If you Haven't Yet Adopted Content Marketing, You are in the Minority

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August 08, 2016

As a business owner, you have engaged in many of the mainstream, old-school marketing techniques to help your business along. Some of these practices may include distribution of a press release to the media to announce a grand opening, new product/service or even the fulfillment of a position. Other practices may include a local ad in a paper, traditional mail-outs or even some online advertising.

None of these marketing efforts are "incorrect," but you should be adopting some of the new, evolved ways for locally targeting your market--including content marketing. This holds particularly true if you are a small community business. You may have heard that little voice in the back of your head saying "I'm only a small community business, how would content marketing benefit me?"

That's certainly a good question. If you and your business are currently not engaging in content marketing, you are actually in the small minority of businesses that are not using it. According to an article published at Entrepreneur.com ("What You Need to Know to Improve Your Content Marketing"), a staggering 88 percent of business to business marketers engage in content marketing. These businesses are allocating, on average, nearly 28% of their marketing budget for it, according to the Content Marketing Institute.

Those who cater to the consumer are not far off, with slightly fewer using content marketing as part of their strategy (76%), however they are spending more of their budget doing so (32%).

At 24-7 Press Release Newswire, we recognize that content marketing requires the same type of quality, valuable content that a press release does. Why is that?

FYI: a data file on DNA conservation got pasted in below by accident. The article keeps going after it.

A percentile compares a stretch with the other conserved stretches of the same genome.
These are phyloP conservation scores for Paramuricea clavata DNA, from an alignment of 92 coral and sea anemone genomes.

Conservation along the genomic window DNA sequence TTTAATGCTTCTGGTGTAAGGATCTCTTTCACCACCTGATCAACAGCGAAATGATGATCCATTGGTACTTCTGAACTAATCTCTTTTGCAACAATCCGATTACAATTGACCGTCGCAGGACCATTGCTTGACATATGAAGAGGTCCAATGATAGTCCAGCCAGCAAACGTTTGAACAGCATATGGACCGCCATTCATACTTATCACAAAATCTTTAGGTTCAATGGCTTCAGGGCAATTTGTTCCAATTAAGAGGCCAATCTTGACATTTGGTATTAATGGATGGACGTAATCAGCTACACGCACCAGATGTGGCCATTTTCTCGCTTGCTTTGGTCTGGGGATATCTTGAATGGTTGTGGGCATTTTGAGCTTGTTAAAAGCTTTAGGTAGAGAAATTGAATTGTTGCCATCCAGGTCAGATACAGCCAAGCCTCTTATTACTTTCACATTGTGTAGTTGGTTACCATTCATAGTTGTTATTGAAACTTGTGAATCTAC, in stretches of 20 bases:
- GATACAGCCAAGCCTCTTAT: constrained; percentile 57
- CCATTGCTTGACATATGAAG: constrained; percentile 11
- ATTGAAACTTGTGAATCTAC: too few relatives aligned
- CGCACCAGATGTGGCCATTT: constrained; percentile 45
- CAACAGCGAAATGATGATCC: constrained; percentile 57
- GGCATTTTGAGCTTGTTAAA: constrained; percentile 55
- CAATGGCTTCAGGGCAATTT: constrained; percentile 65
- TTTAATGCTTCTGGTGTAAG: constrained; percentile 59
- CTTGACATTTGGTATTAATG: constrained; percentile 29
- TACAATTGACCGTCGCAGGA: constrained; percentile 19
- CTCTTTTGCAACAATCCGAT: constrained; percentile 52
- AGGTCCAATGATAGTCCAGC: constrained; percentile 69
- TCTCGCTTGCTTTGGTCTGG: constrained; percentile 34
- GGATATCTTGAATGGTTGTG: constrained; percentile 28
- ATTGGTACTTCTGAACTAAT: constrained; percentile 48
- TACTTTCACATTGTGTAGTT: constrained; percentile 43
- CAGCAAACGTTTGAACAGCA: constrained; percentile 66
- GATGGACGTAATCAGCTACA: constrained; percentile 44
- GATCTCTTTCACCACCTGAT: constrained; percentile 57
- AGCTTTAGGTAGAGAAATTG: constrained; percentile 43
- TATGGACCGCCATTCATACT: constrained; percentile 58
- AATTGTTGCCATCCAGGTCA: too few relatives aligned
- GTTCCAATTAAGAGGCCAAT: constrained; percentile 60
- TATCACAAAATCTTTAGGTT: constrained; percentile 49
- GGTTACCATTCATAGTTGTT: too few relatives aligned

Quality content is important in order for people to pay attention, the content should be engaging, provide useful, valuable information and position the authors as people in the know. Simply using a press release distribution service and getting a press release to the media does not guarantee results. You need to have a content plan and do a good job of implementing it.

Content marketing may be today's new marketing buzz phrase, but it really is nothing new. It only seems like it is new because the channels in which to distribute your news and methodologies have changed. Content marketing, as a model, has existed since the late 1700s!

A more recent example, from 1904, but still way before the internet, proves our point. You don't have to look any further than the company that makes Jell-O. They used to distribute free copies of its first Jell-O recipe book, according to an infographic we came across over at 'unbounce.com'. The infographic demonstrates that offering this free recipe book containing Jell-O-based recipes contributed to a sales increase of over $1 million by 1906! How's that for an example of content marketing? More recent examples include LEGO launching their Bick Kicks magazine (1987), which is now known as 'LEGO Club magazine. These examples demonstrate that delivering valuable, engaging content--that showcases the brand and the company--will encourage people to buy. It's important to note that content marketing doesn't require a salesy pitch. Rather, the product sells itself by being useful and beneficial.

Here's another example: "I'm a local pasta making place, how am I supposed to partake in content marketing?" This is an easy one. You make pasta. You put together a few easy recipes that are quick to put together and you publish them on your Facebook. Take it a step further. Follow what some sites like 'Tasty' do and put together a video showing how to make the dish. Show how easy it is, then display your pasta and at the end, and have some information where your pasta may be purchased. Friends will share that information. When they share it, your business will become more visible and desirable.

You could also write a "content marketing press release." Distribute your press release to the local media, or even nationally through a business like 24-7PressRelease.com. Include useful information about how your pasta is great because you use Durham wheat, and how it is organic, or how you use ancient grains or whatever. Include a recipe in your press release along with a standard quote. Don't forget to include images and of course a link to the recipe on your website. Include this in the body of your press release.

Although content marketing has been around for eons, the mixing-in of your content marketing with a press release and your social media is really the way people recognize brands and businesses today. The examples above are very simple ways to think of how to use it. Get creative. You know your customers best. You know what type of information is useful to them.

The key factor to remember is for your content marketing not to hard sell your product. The more information you write that is helpful, the greater the bond of trust there will be and your business will begin to thrive naturally.